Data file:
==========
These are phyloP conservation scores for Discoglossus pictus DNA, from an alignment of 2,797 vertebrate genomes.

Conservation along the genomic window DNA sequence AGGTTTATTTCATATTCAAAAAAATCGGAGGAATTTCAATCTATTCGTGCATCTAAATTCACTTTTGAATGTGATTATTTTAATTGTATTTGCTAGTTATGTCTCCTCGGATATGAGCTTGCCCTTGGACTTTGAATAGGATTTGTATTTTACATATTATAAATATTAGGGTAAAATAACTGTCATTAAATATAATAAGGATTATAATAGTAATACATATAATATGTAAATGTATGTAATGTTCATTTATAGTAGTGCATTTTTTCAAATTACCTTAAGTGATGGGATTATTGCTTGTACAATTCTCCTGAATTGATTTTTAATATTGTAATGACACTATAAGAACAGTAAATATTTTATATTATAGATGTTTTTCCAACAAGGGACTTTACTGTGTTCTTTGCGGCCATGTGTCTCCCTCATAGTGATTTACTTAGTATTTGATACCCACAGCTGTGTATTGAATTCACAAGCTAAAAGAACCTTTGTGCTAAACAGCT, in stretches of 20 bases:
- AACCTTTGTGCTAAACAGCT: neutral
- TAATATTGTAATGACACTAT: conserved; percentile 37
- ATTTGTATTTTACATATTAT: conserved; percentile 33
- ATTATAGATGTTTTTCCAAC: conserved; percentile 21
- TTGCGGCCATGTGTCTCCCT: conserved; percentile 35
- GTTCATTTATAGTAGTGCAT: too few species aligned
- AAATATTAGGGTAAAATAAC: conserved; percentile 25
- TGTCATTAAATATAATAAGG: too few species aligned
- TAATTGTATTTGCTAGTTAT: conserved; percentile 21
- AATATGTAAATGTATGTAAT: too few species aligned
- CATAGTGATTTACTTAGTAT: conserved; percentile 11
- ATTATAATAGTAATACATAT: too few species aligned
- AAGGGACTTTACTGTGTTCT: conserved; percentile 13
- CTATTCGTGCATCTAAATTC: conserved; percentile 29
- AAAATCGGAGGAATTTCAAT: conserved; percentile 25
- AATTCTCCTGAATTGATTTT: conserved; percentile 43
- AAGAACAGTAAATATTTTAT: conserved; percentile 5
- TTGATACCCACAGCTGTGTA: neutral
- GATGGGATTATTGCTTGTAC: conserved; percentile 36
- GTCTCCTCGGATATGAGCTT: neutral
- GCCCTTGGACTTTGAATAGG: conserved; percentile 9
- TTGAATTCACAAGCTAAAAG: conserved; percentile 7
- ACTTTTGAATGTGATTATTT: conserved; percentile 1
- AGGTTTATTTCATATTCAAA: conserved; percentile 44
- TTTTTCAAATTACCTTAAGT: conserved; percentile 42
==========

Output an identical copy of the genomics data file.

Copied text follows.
These are phyloP conservation scores for Discoglossus pictus DNA, from an alignment of 2,797 vertebrate genomes.

Conservation along the genomic window DNA sequence AGGTTTATTTCATATTCAAAAAAATCGGAGGAATTTCAATCTATTCGTGCATCTAAATTCACTTTTGAATGTGATTATTTTAATTGTATTTGCTAGTTATGTCTCCTCGGATATGAGCTTGCCCTTGGACTTTGAATAGGATTTGTATTTTACATATTATAAATATTAGGGTAAAATAACTGTCATTAAATATAATAAGGATTATAATAGTAATACATATAATATGTAAATGTATGTAATGTTCATTTATAGTAGTGCATTTTTTCAAATTACCTTAAGTGATGGGATTATTGCTTGTACAATTCTCCTGAATTGATTTTTAATATTGTAATGACACTATAAGAACAGTAAATATTTTATATTATAGATGTTTTTCCAACAAGGGACTTTACTGTGTTCTTTGCGGCCATGTGTCTCCCTCATAGTGATTTACTTAGTATTTGATACCCACAGCTGTGTATTGAATTCACAAGCTAAAAGAACCTTTGTGCTAAACAGCT, in stretches of 20 bases:
- AACCTTTGTGCTAAACAGCT: neutral
- TAATATTGTAATGACACTAT: conserved; percentile 37
- ATTTGTATTTTACATATTAT: conserved; percentile 33
- ATTATAGATGTTTTTCCAAC: conserved; percentile 21
- TTGCGGCCATGTGTCTCCCT: conserved; percentile 35
- GTTCATTTATAGTAGTGCAT: too few species aligned
- AAATATTAGGGTAAAATAAC: conserved; percentile 25
- TGTCATTAAATATAATAAGG: too few species aligned
- TAATTGTATTTGCTAGTTAT: conserved; percentile 21
- AATATGTAAATGTATGTAAT: too few species aligned
- CATAGTGATTTACTTAGTAT: conserved; percentile 11
- ATTATAATAGTAATACATAT: too few species aligned
- AAGGGACTTTACTGTGTTCT: conserved; percentile 13
- CTATTCGTGCATCTAAATTC: conserved; percentile 29
- AAAATCGGAGGAATTTCAAT: conserved; percentile 25
- AATTCTCCTGAATTGATTTT: conserved; percentile 43
- AAGAACAGTAAATATTTTAT: conserved; percentile 5
- TTGATACCCACAGCTGTGTA: neutral
- GATGGGATTATTGCTTGTAC: conserved; percentile 36
- GTCTCCTCGGATATGAGCTT: neutral
- GCCCTTGGACTTTGAATAGG: conserved; percentile 9
- TTGAATTCACAAGCTAAAAG: conserved; percentile 7
- ACTTTTGAATGTGATTATTT: conserved; percentile 1
- AGGTTTATTTCATATTCAAA: conserved; percentile 44
- TTTTTCAAATTACCTTAAGT: conserved; percentile 42